Kitchen Dictionary: cocoa powder
Cocoa powder comes from cocoa beans that grow in pods on the cacao tree. The beans are fermented, dried, roasted and cracked; the nibs are ground to extract about 75% of the cocoa butter, leaving a dark brown paste called chocolate liquor. After drying again, the mass is ground into powder (unsweetened cocoa). Dutch cocoa is treated with an alkali to neutralize the cocoa's natural acidity.
Ethnicity: Southeast Asia, Africa, Hawaii, Brazil, South Amer Ingredient
Season: available year-round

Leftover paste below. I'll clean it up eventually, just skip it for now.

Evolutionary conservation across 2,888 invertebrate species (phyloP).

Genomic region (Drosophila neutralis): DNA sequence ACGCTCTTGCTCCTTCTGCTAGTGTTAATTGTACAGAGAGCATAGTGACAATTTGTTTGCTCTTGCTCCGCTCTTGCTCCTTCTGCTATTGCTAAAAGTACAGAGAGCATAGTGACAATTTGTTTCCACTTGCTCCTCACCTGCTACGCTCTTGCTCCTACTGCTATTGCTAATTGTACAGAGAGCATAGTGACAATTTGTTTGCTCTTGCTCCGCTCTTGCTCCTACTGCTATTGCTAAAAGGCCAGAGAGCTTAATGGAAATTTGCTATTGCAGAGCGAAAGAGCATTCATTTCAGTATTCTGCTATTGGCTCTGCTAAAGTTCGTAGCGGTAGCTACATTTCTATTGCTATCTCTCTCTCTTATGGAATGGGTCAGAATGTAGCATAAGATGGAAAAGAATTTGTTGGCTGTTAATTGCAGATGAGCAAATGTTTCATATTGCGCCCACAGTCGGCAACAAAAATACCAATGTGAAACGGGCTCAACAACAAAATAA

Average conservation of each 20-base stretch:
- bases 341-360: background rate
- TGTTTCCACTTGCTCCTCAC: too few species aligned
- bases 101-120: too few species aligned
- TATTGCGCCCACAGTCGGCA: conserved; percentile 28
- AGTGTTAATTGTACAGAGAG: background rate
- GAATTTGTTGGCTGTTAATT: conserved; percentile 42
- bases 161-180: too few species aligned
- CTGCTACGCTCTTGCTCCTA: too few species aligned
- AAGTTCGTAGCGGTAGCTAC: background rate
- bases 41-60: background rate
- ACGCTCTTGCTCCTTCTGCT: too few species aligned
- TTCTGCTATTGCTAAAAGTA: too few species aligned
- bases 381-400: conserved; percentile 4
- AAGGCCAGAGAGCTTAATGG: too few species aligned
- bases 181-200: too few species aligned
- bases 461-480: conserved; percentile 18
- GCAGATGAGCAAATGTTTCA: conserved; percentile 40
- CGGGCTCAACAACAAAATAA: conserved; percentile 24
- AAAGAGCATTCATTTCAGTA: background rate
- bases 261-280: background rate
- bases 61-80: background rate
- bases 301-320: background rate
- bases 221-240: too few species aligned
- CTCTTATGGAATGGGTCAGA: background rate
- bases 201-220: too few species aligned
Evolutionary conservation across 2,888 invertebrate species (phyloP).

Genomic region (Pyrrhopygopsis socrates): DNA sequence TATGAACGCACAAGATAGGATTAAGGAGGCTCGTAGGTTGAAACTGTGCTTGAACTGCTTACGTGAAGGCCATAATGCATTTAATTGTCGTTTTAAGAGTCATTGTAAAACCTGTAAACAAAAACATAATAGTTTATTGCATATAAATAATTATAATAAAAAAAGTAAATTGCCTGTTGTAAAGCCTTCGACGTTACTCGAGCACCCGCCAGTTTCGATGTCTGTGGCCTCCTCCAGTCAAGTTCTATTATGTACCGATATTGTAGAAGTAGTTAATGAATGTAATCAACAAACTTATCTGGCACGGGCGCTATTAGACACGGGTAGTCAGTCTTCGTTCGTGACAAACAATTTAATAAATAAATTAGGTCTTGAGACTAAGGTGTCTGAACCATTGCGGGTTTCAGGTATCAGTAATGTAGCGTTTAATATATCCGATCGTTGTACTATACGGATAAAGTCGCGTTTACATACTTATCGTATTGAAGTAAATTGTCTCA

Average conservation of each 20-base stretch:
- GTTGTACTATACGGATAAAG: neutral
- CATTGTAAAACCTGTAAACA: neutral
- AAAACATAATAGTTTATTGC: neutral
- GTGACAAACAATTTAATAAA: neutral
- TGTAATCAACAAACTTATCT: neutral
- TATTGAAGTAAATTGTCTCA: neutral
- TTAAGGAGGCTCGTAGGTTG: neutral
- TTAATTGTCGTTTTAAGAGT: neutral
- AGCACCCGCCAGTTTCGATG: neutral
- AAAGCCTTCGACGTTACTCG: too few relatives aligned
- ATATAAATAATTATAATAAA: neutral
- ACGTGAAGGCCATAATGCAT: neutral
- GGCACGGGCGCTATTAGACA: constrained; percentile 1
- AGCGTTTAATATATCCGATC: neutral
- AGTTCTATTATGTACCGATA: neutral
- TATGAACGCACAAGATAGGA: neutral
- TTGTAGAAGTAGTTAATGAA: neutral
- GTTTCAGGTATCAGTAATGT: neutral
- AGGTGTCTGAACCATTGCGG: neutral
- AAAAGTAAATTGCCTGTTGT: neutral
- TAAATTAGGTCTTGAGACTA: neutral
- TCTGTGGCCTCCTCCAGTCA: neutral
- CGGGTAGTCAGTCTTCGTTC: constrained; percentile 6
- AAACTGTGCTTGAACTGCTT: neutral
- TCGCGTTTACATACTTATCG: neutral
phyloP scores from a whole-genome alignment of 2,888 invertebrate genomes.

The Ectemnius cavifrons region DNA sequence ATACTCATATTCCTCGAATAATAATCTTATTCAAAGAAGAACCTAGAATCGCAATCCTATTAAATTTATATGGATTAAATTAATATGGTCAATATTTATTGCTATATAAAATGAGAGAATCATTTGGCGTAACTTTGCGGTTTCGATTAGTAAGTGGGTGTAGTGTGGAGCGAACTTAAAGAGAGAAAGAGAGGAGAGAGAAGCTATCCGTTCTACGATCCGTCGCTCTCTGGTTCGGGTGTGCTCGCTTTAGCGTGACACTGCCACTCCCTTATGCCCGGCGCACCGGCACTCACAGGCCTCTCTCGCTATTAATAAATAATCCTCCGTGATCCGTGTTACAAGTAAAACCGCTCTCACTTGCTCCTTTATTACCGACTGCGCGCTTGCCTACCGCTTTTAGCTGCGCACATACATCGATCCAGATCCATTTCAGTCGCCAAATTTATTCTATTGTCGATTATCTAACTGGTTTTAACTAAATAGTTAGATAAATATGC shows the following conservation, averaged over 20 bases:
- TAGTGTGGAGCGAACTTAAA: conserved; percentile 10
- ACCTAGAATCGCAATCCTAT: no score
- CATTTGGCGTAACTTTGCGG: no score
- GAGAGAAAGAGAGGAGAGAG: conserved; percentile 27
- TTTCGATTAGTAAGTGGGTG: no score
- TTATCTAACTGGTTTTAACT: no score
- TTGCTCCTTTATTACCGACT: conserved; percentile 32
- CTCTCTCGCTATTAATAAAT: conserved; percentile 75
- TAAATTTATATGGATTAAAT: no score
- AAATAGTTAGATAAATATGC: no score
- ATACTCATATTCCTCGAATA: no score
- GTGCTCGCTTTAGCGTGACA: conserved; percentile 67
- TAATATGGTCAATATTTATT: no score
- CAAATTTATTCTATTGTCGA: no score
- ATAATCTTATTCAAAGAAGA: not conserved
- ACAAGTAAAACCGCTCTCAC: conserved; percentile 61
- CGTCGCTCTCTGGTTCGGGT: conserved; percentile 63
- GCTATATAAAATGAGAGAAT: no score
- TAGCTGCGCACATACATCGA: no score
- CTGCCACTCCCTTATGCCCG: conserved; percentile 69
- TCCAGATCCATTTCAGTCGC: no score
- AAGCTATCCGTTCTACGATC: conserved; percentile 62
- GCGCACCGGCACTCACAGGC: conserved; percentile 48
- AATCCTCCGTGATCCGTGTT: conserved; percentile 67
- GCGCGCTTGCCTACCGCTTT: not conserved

How to select: Dutch cocoa is preferred for beverages and frozen desserts, and for dusting baked goods. Recipes for baked goods usually use nonalkalized cocoa powder. You can often substitute one type of cocoa for the other, but if the recipe includes baking soda, it may be counting on the acid in natural cocoa in order to react.
How to store: Store in an airtight container in a cool, dark place for up to 2 years.
Substitutions: 1/4 cocoa = 1 oz unsweetened chocolate + decrease the fat in the recipe by 1 1/2 tsp. OR Carob powder
Chocolate Pixies (Modified With Cocoa Powder)
Chocolate Cookies W/Hershey's Cocoa Powder
|Calculated for 1 cup|
|Amount Per Serving||%DV|
|Calories from Fat 106||(54%)|
|Total Fat 11.8g||18%|
|Saturated Fat 6.9g||34%|
|Monounsaturated Fat 0.0g|
|Polyunsaturated Fat 0.4g|
|Trans Fat 0.0g|
|Total Carbohydrate 49.8g||16%|
|Dietary Fiber 28.6g||114%|